By Don Simpson | October 7, 2010
Director: Tony Vidal
Writer(s): Tony Vidal (screeplay)
Starring: Matt Angel, Ken Davitian, Veronica Sixtos, Madison Riley, Georges Corraface, Jareb Dauplaise, Devon Werkheiser, Robert Adamson, Kurt Fuller
The Pranksters are a clandestine group of high school misfits who have dedicated their teenage years to combating the social inequities and hateful cliques inherent in high school. Their random acts of subterfuge are designed to make people more open towards the differences of others; they just want everyone to chill out and loosen the heck up.
Chris (Matt Angel) is the de facto leader of the Pranksters. The son of a Greek immigrant contractor (Ken Davitian), Chris is an “A” student who aspires to go away to college after graduation. Unfortunately Chris’ blue-collar father does not recognize the merits of college (or the difference between college and junior college) and therefore Chris’ only chance of attending college in the Fall is with a full scholarship. Chris has the necessary grades for a scholarship, but the Pranksters’ ideology has prohibited him from participating in any extracurricular activities. College is not Chris’ only senior year concern, he also has a massive crush on a Hispanic cheerleader, Mariah (Veronica Sixtos). Luckily for Chris, he has Uncle Nick (Georges Corraface) who plays the role of the Stoic sage who guides him through these very confusing and challenging times.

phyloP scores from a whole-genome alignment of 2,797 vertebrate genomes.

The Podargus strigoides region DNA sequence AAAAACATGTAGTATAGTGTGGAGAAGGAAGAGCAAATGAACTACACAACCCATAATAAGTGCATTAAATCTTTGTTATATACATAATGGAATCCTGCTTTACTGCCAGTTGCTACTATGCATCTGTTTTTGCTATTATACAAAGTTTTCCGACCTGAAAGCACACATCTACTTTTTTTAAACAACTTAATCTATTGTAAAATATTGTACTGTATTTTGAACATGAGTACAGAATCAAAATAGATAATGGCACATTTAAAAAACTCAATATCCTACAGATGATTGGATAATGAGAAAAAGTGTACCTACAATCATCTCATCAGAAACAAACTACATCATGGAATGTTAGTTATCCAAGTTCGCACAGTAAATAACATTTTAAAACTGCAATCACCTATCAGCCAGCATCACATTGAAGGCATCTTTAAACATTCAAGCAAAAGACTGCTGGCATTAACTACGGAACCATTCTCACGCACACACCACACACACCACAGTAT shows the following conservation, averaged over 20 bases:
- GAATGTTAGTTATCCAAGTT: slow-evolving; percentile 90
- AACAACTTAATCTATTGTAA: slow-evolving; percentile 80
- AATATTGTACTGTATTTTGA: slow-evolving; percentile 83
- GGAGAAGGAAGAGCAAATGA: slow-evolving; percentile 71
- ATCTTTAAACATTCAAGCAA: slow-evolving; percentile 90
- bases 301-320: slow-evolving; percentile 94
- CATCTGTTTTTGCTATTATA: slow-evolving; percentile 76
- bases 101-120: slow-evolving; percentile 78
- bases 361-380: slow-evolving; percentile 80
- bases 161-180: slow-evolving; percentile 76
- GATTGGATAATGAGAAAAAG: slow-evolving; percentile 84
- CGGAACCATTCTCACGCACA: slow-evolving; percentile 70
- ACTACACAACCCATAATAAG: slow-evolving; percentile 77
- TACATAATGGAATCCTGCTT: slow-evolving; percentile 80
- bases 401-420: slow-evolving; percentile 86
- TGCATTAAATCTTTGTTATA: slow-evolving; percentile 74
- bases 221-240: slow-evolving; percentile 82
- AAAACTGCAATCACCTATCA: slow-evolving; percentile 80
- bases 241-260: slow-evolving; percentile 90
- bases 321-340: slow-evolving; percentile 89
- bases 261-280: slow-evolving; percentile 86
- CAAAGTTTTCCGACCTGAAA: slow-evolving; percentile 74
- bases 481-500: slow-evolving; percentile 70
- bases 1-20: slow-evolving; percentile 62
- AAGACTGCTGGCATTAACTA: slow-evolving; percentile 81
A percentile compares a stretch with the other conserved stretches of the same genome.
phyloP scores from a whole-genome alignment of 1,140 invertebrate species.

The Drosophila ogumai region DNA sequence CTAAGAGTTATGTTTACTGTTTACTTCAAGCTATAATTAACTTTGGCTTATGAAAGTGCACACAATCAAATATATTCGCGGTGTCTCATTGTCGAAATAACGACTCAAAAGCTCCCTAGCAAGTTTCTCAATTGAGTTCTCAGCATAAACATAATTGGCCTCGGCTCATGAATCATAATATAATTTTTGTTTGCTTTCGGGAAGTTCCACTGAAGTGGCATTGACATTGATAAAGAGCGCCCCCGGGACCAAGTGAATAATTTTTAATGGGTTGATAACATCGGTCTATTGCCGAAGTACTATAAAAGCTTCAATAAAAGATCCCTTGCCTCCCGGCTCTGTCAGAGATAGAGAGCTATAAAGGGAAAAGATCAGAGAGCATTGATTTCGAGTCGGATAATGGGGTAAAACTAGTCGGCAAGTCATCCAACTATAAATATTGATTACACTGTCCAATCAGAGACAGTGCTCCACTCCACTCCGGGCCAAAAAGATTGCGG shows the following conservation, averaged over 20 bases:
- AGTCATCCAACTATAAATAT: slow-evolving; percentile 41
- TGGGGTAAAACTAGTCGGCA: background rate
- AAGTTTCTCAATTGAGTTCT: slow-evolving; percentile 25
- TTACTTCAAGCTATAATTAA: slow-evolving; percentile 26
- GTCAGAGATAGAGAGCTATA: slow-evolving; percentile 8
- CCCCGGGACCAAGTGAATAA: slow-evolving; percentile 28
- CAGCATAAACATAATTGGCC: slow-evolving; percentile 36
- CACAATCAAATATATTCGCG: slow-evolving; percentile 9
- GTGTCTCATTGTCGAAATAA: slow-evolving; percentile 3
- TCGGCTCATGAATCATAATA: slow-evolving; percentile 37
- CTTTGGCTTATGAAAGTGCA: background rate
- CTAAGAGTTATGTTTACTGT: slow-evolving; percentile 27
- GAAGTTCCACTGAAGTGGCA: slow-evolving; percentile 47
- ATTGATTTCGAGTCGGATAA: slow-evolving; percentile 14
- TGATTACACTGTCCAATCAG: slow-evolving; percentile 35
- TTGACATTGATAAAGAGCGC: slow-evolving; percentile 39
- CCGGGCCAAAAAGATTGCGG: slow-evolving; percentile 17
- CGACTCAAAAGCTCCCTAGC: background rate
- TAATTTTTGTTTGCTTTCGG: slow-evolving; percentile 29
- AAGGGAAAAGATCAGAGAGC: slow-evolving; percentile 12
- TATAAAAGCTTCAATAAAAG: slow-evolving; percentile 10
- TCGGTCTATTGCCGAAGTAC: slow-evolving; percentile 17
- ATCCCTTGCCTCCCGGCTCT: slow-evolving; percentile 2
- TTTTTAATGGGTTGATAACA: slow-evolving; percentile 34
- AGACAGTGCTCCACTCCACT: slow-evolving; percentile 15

The Prankster comes complete with an ultra-preppie student body president (Brad [Devon Werkheiser]), a catty blond head cheerleader (Tiffany [Madison Riley]), an obese jock-cum-bully (Blotto [Jareb Dauplaise]), a star quarterback (Eric [Robert Adamson]), and an imbecilic Dean (Kurt Fuller). On the surface the characters might seem like the same old blatant stereotypes from most high school comedies, but most of the characters reveal that there is much more to them that meets the eye.
Directed by Tony Vidal, The Prankster succeeds in shattering myths and stereotypes but it really lacks in terms of plot and character development. Other than Chris, The Prankster does not allow its characters enough time to establish any connection with the audience. Vidal ensures that we see each character long enough to recognize his or her stereotypical trait, then he reveals a single character trait that promptly demolishes it. With a few less characters on his plate, Vidal could have made this trick more interesting with additional time spent on character development. As it stands, we are left not caring when we discover that there is more to Blotto or Eric than meets the eye.
That said — it is really nice to watch a high school comedy with such a well-represented multiracial cast; classism is also quite adequately portrayed. Most of all, I like how Vidal represents the Pranksters’ ideology as flawed — it is extremely prohibitive and subjective.